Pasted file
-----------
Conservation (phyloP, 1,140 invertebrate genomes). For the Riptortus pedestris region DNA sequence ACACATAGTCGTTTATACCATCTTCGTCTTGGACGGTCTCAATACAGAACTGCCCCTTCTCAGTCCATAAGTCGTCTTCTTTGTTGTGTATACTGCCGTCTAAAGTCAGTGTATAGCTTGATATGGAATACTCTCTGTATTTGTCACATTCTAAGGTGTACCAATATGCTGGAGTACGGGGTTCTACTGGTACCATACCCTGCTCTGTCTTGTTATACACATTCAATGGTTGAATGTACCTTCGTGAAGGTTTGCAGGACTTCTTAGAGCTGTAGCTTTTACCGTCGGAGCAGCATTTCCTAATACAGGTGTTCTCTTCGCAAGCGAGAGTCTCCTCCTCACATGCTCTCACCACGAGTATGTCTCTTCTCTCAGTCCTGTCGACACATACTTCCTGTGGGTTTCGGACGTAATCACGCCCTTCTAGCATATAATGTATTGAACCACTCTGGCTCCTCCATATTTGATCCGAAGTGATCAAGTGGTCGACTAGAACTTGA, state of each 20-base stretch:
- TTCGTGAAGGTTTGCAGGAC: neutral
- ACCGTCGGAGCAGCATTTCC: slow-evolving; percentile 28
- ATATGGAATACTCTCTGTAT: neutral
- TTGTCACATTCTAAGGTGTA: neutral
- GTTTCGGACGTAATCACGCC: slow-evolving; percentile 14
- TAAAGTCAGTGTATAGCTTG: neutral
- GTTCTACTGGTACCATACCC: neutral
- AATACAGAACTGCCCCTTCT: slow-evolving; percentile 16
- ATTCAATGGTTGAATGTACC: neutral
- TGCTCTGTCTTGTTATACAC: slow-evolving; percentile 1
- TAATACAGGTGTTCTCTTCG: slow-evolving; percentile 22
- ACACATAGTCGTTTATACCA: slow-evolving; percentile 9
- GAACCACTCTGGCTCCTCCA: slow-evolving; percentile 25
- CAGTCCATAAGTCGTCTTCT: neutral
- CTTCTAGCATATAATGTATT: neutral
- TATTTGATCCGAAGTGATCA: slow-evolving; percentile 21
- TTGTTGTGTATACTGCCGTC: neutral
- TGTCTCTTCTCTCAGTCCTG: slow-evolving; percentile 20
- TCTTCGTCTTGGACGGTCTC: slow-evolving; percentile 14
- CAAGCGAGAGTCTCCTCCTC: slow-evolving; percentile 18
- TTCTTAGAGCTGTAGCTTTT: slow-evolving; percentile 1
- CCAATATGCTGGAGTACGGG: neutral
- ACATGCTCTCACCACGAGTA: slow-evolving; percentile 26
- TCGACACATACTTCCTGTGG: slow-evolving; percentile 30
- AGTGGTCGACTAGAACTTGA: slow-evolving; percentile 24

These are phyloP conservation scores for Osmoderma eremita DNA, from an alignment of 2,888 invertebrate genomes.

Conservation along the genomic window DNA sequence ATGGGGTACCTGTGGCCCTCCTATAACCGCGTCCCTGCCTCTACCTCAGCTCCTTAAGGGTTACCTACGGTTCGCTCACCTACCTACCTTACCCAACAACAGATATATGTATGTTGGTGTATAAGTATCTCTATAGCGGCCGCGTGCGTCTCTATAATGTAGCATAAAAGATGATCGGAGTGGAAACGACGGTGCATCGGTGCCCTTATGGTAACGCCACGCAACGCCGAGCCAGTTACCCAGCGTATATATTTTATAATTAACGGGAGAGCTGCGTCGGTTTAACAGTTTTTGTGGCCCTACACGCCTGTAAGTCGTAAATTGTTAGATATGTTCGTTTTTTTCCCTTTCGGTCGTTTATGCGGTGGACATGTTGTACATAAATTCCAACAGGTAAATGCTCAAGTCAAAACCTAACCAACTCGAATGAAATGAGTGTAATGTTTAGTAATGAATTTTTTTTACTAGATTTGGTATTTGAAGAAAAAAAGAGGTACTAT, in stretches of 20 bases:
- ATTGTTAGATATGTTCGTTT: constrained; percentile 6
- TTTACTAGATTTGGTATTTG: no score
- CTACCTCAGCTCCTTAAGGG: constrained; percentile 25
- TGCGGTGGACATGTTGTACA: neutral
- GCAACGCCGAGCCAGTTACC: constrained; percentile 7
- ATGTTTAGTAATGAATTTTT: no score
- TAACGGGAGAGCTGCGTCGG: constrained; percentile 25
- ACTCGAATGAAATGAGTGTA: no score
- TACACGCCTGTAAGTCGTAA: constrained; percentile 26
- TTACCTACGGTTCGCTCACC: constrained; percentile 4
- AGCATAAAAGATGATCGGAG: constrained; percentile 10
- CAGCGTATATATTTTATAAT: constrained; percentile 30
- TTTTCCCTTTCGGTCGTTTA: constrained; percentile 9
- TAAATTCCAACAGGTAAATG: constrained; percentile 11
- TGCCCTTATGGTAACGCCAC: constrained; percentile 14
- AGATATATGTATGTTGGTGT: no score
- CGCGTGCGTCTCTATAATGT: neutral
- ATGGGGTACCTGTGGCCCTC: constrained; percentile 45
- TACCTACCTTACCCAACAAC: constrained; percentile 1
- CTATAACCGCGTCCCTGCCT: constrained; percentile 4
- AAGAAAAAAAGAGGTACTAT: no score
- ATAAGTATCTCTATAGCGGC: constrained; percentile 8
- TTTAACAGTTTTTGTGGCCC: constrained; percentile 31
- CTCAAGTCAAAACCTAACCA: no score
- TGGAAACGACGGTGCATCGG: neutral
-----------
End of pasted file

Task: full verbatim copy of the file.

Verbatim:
Conservation (phyloP, 1,140 invertebrate genomes). For the Riptortus pedestris region DNA sequence ACACATAGTCGTTTATACCATCTTCGTCTTGGACGGTCTCAATACAGAACTGCCCCTTCTCAGTCCATAAGTCGTCTTCTTTGTTGTGTATACTGCCGTCTAAAGTCAGTGTATAGCTTGATATGGAATACTCTCTGTATTTGTCACATTCTAAGGTGTACCAATATGCTGGAGTACGGGGTTCTACTGGTACCATACCCTGCTCTGTCTTGTTATACACATTCAATGGTTGAATGTACCTTCGTGAAGGTTTGCAGGACTTCTTAGAGCTGTAGCTTTTACCGTCGGAGCAGCATTTCCTAATACAGGTGTTCTCTTCGCAAGCGAGAGTCTCCTCCTCACATGCTCTCACCACGAGTATGTCTCTTCTCTCAGTCCTGTCGACACATACTTCCTGTGGGTTTCGGACGTAATCACGCCCTTCTAGCATATAATGTATTGAACCACTCTGGCTCCTCCATATTTGATCCGAAGTGATCAAGTGGTCGACTAGAACTTGA, state of each 20-base stretch:
- TTCGTGAAGGTTTGCAGGAC: neutral
- ACCGTCGGAGCAGCATTTCC: slow-evolving; percentile 28
- ATATGGAATACTCTCTGTAT: neutral
- TTGTCACATTCTAAGGTGTA: neutral
- GTTTCGGACGTAATCACGCC: slow-evolving; percentile 14
- TAAAGTCAGTGTATAGCTTG: neutral
- GTTCTACTGGTACCATACCC: neutral
- AATACAGAACTGCCCCTTCT: slow-evolving; percentile 16
- ATTCAATGGTTGAATGTACC: neutral
- TGCTCTGTCTTGTTATACAC: slow-evolving; percentile 1
- TAATACAGGTGTTCTCTTCG: slow-evolving; percentile 22
- ACACATAGTCGTTTATACCA: slow-evolving; percentile 9
- GAACCACTCTGGCTCCTCCA: slow-evolving; percentile 25
- CAGTCCATAAGTCGTCTTCT: neutral
- CTTCTAGCATATAATGTATT: neutral
- TATTTGATCCGAAGTGATCA: slow-evolving; percentile 21
- TTGTTGTGTATACTGCCGTC: neutral
- TGTCTCTTCTCTCAGTCCTG: slow-evolving; percentile 20
- TCTTCGTCTTGGACGGTCTC: slow-evolving; percentile 14
- CAAGCGAGAGTCTCCTCCTC: slow-evolving; percentile 18
- TTCTTAGAGCTGTAGCTTTT: slow-evolving; percentile 1
- CCAATATGCTGGAGTACGGG: neutral
- ACATGCTCTCACCACGAGTA: slow-evolving; percentile 26
- TCGACACATACTTCCTGTGG: slow-evolving; percentile 30
- AGTGGTCGACTAGAACTTGA: slow-evolving; percentile 24

These are phyloP conservation scores for Osmoderma eremita DNA, from an alignment of 2,888 invertebrate genomes.

Conservation along the genomic window DNA sequence ATGGGGTACCTGTGGCCCTCCTATAACCGCGTCCCTGCCTCTACCTCAGCTCCTTAAGGGTTACCTACGGTTCGCTCACCTACCTACCTTACCCAACAACAGATATATGTATGTTGGTGTATAAGTATCTCTATAGCGGCCGCGTGCGTCTCTATAATGTAGCATAAAAGATGATCGGAGTGGAAACGACGGTGCATCGGTGCCCTTATGGTAACGCCACGCAACGCCGAGCCAGTTACCCAGCGTATATATTTTATAATTAACGGGAGAGCTGCGTCGGTTTAACAGTTTTTGTGGCCCTACACGCCTGTAAGTCGTAAATTGTTAGATATGTTCGTTTTTTTCCCTTTCGGTCGTTTATGCGGTGGACATGTTGTACATAAATTCCAACAGGTAAATGCTCAAGTCAAAACCTAACCAACTCGAATGAAATGAGTGTAATGTTTAGTAATGAATTTTTTTTACTAGATTTGGTATTTGAAGAAAAAAAGAGGTACTAT, in stretches of 20 bases:
- ATTGTTAGATATGTTCGTTT: constrained; percentile 6
- TTTACTAGATTTGGTATTTG: no score
- CTACCTCAGCTCCTTAAGGG: constrained; percentile 25
- TGCGGTGGACATGTTGTACA: neutral
- GCAACGCCGAGCCAGTTACC: constrained; percentile 7
- ATGTTTAGTAATGAATTTTT: no score
- TAACGGGAGAGCTGCGTCGG: constrained; percentile 25
- ACTCGAATGAAATGAGTGTA: no score
- TACACGCCTGTAAGTCGTAA: constrained; percentile 26
- TTACCTACGGTTCGCTCACC: constrained; percentile 4
- AGCATAAAAGATGATCGGAG: constrained; percentile 10
- CAGCGTATATATTTTATAAT: constrained; percentile 30
- TTTTCCCTTTCGGTCGTTTA: constrained; percentile 9
- TAAATTCCAACAGGTAAATG: constrained; percentile 11
- TGCCCTTATGGTAACGCCAC: constrained; percentile 14
- AGATATATGTATGTTGGTGT: no score
- CGCGTGCGTCTCTATAATGT: neutral
- ATGGGGTACCTGTGGCCCTC: constrained; percentile 45
- TACCTACCTTACCCAACAAC: constrained; percentile 1
- CTATAACCGCGTCCCTGCCT: constrained; percentile 4
- AAGAAAAAAAGAGGTACTAT: no score
- ATAAGTATCTCTATAGCGGC: constrained; percentile 8
- TTTAACAGTTTTTGTGGCCC: constrained; percentile 31
- CTCAAGTCAAAACCTAACCA: no score
- TGGAAACGACGGTGCATCGG: neutral